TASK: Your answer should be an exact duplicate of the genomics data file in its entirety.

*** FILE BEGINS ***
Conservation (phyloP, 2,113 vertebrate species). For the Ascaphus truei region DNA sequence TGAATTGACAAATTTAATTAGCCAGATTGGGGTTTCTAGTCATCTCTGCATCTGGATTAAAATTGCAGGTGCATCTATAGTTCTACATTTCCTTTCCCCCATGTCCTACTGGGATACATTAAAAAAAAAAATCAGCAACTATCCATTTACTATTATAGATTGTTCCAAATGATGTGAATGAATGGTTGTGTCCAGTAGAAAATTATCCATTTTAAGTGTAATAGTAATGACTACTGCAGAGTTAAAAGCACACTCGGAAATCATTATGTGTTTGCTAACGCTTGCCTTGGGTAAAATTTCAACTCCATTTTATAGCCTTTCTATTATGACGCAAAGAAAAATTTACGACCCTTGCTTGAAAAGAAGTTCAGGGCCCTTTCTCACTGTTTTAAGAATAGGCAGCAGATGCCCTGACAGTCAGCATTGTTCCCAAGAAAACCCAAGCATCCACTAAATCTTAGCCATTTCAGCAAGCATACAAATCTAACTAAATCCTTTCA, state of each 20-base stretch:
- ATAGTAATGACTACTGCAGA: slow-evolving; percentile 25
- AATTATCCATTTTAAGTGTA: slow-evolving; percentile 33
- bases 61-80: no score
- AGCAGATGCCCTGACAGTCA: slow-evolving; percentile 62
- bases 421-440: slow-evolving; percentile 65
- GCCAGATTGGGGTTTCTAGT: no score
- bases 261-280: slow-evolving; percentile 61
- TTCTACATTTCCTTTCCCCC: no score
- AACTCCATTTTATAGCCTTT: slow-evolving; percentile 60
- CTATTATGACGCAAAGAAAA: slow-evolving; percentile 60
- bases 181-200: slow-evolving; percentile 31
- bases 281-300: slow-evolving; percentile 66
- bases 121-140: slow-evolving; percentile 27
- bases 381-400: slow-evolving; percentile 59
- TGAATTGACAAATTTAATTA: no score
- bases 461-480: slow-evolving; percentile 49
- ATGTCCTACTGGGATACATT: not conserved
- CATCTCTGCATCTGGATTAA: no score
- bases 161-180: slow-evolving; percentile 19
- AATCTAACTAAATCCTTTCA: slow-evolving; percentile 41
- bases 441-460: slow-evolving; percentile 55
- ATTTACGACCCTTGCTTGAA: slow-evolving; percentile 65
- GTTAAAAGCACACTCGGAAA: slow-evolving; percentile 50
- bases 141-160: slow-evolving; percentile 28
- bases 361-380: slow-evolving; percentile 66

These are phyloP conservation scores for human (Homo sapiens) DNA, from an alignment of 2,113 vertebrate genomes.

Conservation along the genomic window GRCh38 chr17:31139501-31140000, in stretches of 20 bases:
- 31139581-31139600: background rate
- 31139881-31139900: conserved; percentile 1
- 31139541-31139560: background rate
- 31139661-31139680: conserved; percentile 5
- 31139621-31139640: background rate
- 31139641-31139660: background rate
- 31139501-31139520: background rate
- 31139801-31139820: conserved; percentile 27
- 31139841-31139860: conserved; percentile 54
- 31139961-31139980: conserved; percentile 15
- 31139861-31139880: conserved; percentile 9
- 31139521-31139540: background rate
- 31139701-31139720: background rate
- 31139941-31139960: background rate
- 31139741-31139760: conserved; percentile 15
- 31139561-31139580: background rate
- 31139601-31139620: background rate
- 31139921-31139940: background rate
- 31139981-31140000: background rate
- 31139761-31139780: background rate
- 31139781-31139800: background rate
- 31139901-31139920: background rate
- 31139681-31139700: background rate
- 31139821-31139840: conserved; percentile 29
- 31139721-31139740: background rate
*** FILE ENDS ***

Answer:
Conservation (phyloP, 2,113 vertebrate species). For the Ascaphus truei region DNA sequence TGAATTGACAAATTTAATTAGCCAGATTGGGGTTTCTAGTCATCTCTGCATCTGGATTAAAATTGCAGGTGCATCTATAGTTCTACATTTCCTTTCCCCCATGTCCTACTGGGATACATTAAAAAAAAAAATCAGCAACTATCCATTTACTATTATAGATTGTTCCAAATGATGTGAATGAATGGTTGTGTCCAGTAGAAAATTATCCATTTTAAGTGTAATAGTAATGACTACTGCAGAGTTAAAAGCACACTCGGAAATCATTATGTGTTTGCTAACGCTTGCCTTGGGTAAAATTTCAACTCCATTTTATAGCCTTTCTATTATGACGCAAAGAAAAATTTACGACCCTTGCTTGAAAAGAAGTTCAGGGCCCTTTCTCACTGTTTTAAGAATAGGCAGCAGATGCCCTGACAGTCAGCATTGTTCCCAAGAAAACCCAAGCATCCACTAAATCTTAGCCATTTCAGCAAGCATACAAATCTAACTAAATCCTTTCA, state of each 20-base stretch:
- ATAGTAATGACTACTGCAGA: slow-evolving; percentile 25
- AATTATCCATTTTAAGTGTA: slow-evolving; percentile 33
- bases 61-80: no score
- AGCAGATGCCCTGACAGTCA: slow-evolving; percentile 62
- bases 421-440: slow-evolving; percentile 65
- GCCAGATTGGGGTTTCTAGT: no score
- bases 261-280: slow-evolving; percentile 61
- TTCTACATTTCCTTTCCCCC: no score
- AACTCCATTTTATAGCCTTT: slow-evolving; percentile 60
- CTATTATGACGCAAAGAAAA: slow-evolving; percentile 60
- bases 181-200: slow-evolving; percentile 31
- bases 281-300: slow-evolving; percentile 66
- bases 121-140: slow-evolving; percentile 27
- bases 381-400: slow-evolving; percentile 59
- TGAATTGACAAATTTAATTA: no score
- bases 461-480: slow-evolving; percentile 49
- ATGTCCTACTGGGATACATT: not conserved
- CATCTCTGCATCTGGATTAA: no score
- bases 161-180: slow-evolving; percentile 19
- AATCTAACTAAATCCTTTCA: slow-evolving; percentile 41
- bases 441-460: slow-evolving; percentile 55
- ATTTACGACCCTTGCTTGAA: slow-evolving; percentile 65
- GTTAAAAGCACACTCGGAAA: slow-evolving; percentile 50
- bases 141-160: slow-evolving; percentile 28
- bases 361-380: slow-evolving; percentile 66

These are phyloP conservation scores for human (Homo sapiens) DNA, from an alignment of 2,113 vertebrate genomes.

Conservation along the genomic window GRCh38 chr17:31139501-31140000, in stretches of 20 bases:
- 31139581-31139600: background rate
- 31139881-31139900: conserved; percentile 1
- 31139541-31139560: background rate
- 31139661-31139680: conserved; percentile 5
- 31139621-31139640: background rate
- 31139641-31139660: background rate
- 31139501-31139520: background rate
- 31139801-31139820: conserved; percentile 27
- 31139841-31139860: conserved; percentile 54
- 31139961-31139980: conserved; percentile 15
- 31139861-31139880: conserved; percentile 9
- 31139521-31139540: background rate
- 31139701-31139720: background rate
- 31139941-31139960: background rate
- 31139741-31139760: conserved; percentile 15
- 31139561-31139580: background rate
- 31139601-31139620: background rate
- 31139921-31139940: background rate
- 31139981-31140000: background rate
- 31139761-31139780: background rate
- 31139781-31139800: background rate
- 31139901-31139920: background rate
- 31139681-31139700: background rate
- 31139821-31139840: conserved; percentile 29
- 31139721-31139740: background rate